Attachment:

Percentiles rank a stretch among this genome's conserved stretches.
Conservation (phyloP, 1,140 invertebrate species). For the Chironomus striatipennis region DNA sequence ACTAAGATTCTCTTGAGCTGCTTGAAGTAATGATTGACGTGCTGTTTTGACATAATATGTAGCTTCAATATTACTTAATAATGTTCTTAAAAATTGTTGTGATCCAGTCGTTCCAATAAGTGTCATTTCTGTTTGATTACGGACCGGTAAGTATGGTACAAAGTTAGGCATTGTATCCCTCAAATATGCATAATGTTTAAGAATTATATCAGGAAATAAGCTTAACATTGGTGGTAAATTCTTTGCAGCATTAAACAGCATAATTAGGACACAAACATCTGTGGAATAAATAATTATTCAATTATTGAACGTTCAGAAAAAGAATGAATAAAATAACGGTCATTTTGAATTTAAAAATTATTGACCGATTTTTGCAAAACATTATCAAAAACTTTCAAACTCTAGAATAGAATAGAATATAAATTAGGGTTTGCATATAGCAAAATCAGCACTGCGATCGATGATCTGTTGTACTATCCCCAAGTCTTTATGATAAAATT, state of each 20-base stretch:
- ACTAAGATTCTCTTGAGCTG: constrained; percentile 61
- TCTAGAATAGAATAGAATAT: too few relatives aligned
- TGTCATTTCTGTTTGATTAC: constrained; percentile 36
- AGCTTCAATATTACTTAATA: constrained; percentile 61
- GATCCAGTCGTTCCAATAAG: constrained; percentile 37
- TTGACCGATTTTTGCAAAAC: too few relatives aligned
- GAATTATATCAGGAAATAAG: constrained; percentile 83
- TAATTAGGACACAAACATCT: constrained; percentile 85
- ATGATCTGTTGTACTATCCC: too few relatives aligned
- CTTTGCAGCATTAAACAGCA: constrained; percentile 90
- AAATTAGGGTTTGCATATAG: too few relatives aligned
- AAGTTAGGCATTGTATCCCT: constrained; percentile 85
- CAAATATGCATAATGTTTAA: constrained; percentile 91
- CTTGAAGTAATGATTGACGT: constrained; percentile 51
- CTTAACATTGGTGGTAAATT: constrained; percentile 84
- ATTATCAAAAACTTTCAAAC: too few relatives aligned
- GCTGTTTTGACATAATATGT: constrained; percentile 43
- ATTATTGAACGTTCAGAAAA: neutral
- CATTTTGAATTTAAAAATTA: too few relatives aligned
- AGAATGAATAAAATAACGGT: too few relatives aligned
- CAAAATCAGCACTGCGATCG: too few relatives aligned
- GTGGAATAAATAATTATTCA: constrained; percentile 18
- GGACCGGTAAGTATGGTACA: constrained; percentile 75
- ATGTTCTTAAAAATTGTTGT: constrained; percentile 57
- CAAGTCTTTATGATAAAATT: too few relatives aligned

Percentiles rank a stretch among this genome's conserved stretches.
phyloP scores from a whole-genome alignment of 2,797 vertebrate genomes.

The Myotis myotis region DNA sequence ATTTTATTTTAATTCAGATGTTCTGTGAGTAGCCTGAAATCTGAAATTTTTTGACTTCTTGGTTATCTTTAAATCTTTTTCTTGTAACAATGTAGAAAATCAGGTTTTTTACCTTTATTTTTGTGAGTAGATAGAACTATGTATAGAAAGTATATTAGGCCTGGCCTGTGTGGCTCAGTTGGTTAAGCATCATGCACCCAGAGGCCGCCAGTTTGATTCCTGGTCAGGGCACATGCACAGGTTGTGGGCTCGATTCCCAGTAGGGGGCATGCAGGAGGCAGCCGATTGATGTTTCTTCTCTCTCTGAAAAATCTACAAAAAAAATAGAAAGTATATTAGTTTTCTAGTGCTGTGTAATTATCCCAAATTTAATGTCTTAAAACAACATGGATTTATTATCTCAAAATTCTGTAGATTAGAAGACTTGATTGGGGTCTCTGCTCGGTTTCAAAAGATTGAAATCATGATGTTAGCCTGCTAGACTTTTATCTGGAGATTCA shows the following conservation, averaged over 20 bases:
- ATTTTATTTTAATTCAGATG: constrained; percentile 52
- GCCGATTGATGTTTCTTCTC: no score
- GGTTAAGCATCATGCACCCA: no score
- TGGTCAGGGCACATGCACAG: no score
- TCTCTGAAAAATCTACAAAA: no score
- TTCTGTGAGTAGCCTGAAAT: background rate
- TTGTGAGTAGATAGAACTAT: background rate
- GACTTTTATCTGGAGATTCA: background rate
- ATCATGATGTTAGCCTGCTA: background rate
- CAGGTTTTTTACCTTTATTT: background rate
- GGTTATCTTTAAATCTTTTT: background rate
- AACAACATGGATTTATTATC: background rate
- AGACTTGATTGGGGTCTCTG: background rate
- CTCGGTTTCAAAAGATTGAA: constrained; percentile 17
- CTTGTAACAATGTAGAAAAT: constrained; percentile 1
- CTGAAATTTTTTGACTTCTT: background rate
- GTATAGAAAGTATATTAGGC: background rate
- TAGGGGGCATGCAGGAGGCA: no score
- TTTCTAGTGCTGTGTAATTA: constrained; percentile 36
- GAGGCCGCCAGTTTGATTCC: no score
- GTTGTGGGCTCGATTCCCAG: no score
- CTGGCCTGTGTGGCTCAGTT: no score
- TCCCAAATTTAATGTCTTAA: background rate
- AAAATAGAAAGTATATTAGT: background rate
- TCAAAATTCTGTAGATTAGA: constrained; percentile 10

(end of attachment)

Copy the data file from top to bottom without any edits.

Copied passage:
Percentiles rank a stretch among this genome's conserved stretches.
Conservation (phyloP, 1,140 invertebrate species). For the Chironomus striatipennis region DNA sequence ACTAAGATTCTCTTGAGCTGCTTGAAGTAATGATTGACGTGCTGTTTTGACATAATATGTAGCTTCAATATTACTTAATAATGTTCTTAAAAATTGTTGTGATCCAGTCGTTCCAATAAGTGTCATTTCTGTTTGATTACGGACCGGTAAGTATGGTACAAAGTTAGGCATTGTATCCCTCAAATATGCATAATGTTTAAGAATTATATCAGGAAATAAGCTTAACATTGGTGGTAAATTCTTTGCAGCATTAAACAGCATAATTAGGACACAAACATCTGTGGAATAAATAATTATTCAATTATTGAACGTTCAGAAAAAGAATGAATAAAATAACGGTCATTTTGAATTTAAAAATTATTGACCGATTTTTGCAAAACATTATCAAAAACTTTCAAACTCTAGAATAGAATAGAATATAAATTAGGGTTTGCATATAGCAAAATCAGCACTGCGATCGATGATCTGTTGTACTATCCCCAAGTCTTTATGATAAAATT, state of each 20-base stretch:
- ACTAAGATTCTCTTGAGCTG: constrained; percentile 61
- TCTAGAATAGAATAGAATAT: too few relatives aligned
- TGTCATTTCTGTTTGATTAC: constrained; percentile 36
- AGCTTCAATATTACTTAATA: constrained; percentile 61
- GATCCAGTCGTTCCAATAAG: constrained; percentile 37
- TTGACCGATTTTTGCAAAAC: too few relatives aligned
- GAATTATATCAGGAAATAAG: constrained; percentile 83
- TAATTAGGACACAAACATCT: constrained; percentile 85
- ATGATCTGTTGTACTATCCC: too few relatives aligned
- CTTTGCAGCATTAAACAGCA: constrained; percentile 90
- AAATTAGGGTTTGCATATAG: too few relatives aligned
- AAGTTAGGCATTGTATCCCT: constrained; percentile 85
- CAAATATGCATAATGTTTAA: constrained; percentile 91
- CTTGAAGTAATGATTGACGT: constrained; percentile 51
- CTTAACATTGGTGGTAAATT: constrained; percentile 84
- ATTATCAAAAACTTTCAAAC: too few relatives aligned
- GCTGTTTTGACATAATATGT: constrained; percentile 43
- ATTATTGAACGTTCAGAAAA: neutral
- CATTTTGAATTTAAAAATTA: too few relatives aligned
- AGAATGAATAAAATAACGGT: too few relatives aligned
- CAAAATCAGCACTGCGATCG: too few relatives aligned
- GTGGAATAAATAATTATTCA: constrained; percentile 18
- GGACCGGTAAGTATGGTACA: constrained; percentile 75
- ATGTTCTTAAAAATTGTTGT: constrained; percentile 57
- CAAGTCTTTATGATAAAATT: too few relatives aligned

Percentiles rank a stretch among this genome's conserved stretches.
phyloP scores from a whole-genome alignment of 2,797 vertebrate genomes.

The Myotis myotis region DNA sequence ATTTTATTTTAATTCAGATGTTCTGTGAGTAGCCTGAAATCTGAAATTTTTTGACTTCTTGGTTATCTTTAAATCTTTTTCTTGTAACAATGTAGAAAATCAGGTTTTTTACCTTTATTTTTGTGAGTAGATAGAACTATGTATAGAAAGTATATTAGGCCTGGCCTGTGTGGCTCAGTTGGTTAAGCATCATGCACCCAGAGGCCGCCAGTTTGATTCCTGGTCAGGGCACATGCACAGGTTGTGGGCTCGATTCCCAGTAGGGGGCATGCAGGAGGCAGCCGATTGATGTTTCTTCTCTCTCTGAAAAATCTACAAAAAAAATAGAAAGTATATTAGTTTTCTAGTGCTGTGTAATTATCCCAAATTTAATGTCTTAAAACAACATGGATTTATTATCTCAAAATTCTGTAGATTAGAAGACTTGATTGGGGTCTCTGCTCGGTTTCAAAAGATTGAAATCATGATGTTAGCCTGCTAGACTTTTATCTGGAGATTCA shows the following conservation, averaged over 20 bases:
- ATTTTATTTTAATTCAGATG: constrained; percentile 52
- GCCGATTGATGTTTCTTCTC: no score
- GGTTAAGCATCATGCACCCA: no score
- TGGTCAGGGCACATGCACAG: no score
- TCTCTGAAAAATCTACAAAA: no score
- TTCTGTGAGTAGCCTGAAAT: background rate
- TTGTGAGTAGATAGAACTAT: background rate
- GACTTTTATCTGGAGATTCA: background rate
- ATCATGATGTTAGCCTGCTA: background rate
- CAGGTTTTTTACCTTTATTT: background rate
- GGTTATCTTTAAATCTTTTT: background rate
- AACAACATGGATTTATTATC: background rate
- AGACTTGATTGGGGTCTCTG: background rate
- CTCGGTTTCAAAAGATTGAA: constrained; percentile 17
- CTTGTAACAATGTAGAAAAT: constrained; percentile 1
- CTGAAATTTTTTGACTTCTT: background rate
- GTATAGAAAGTATATTAGGC: background rate
- TAGGGGGCATGCAGGAGGCA: no score
- TTTCTAGTGCTGTGTAATTA: constrained; percentile 36
- GAGGCCGCCAGTTTGATTCC: no score
- GTTGTGGGCTCGATTCCCAG: no score
- CTGGCCTGTGTGGCTCAGTT: no score
- TCCCAAATTTAATGTCTTAA: background rate
- AAAATAGAAAGTATATTAGT: background rate
- TCAAAATTCTGTAGATTAGA: constrained; percentile 10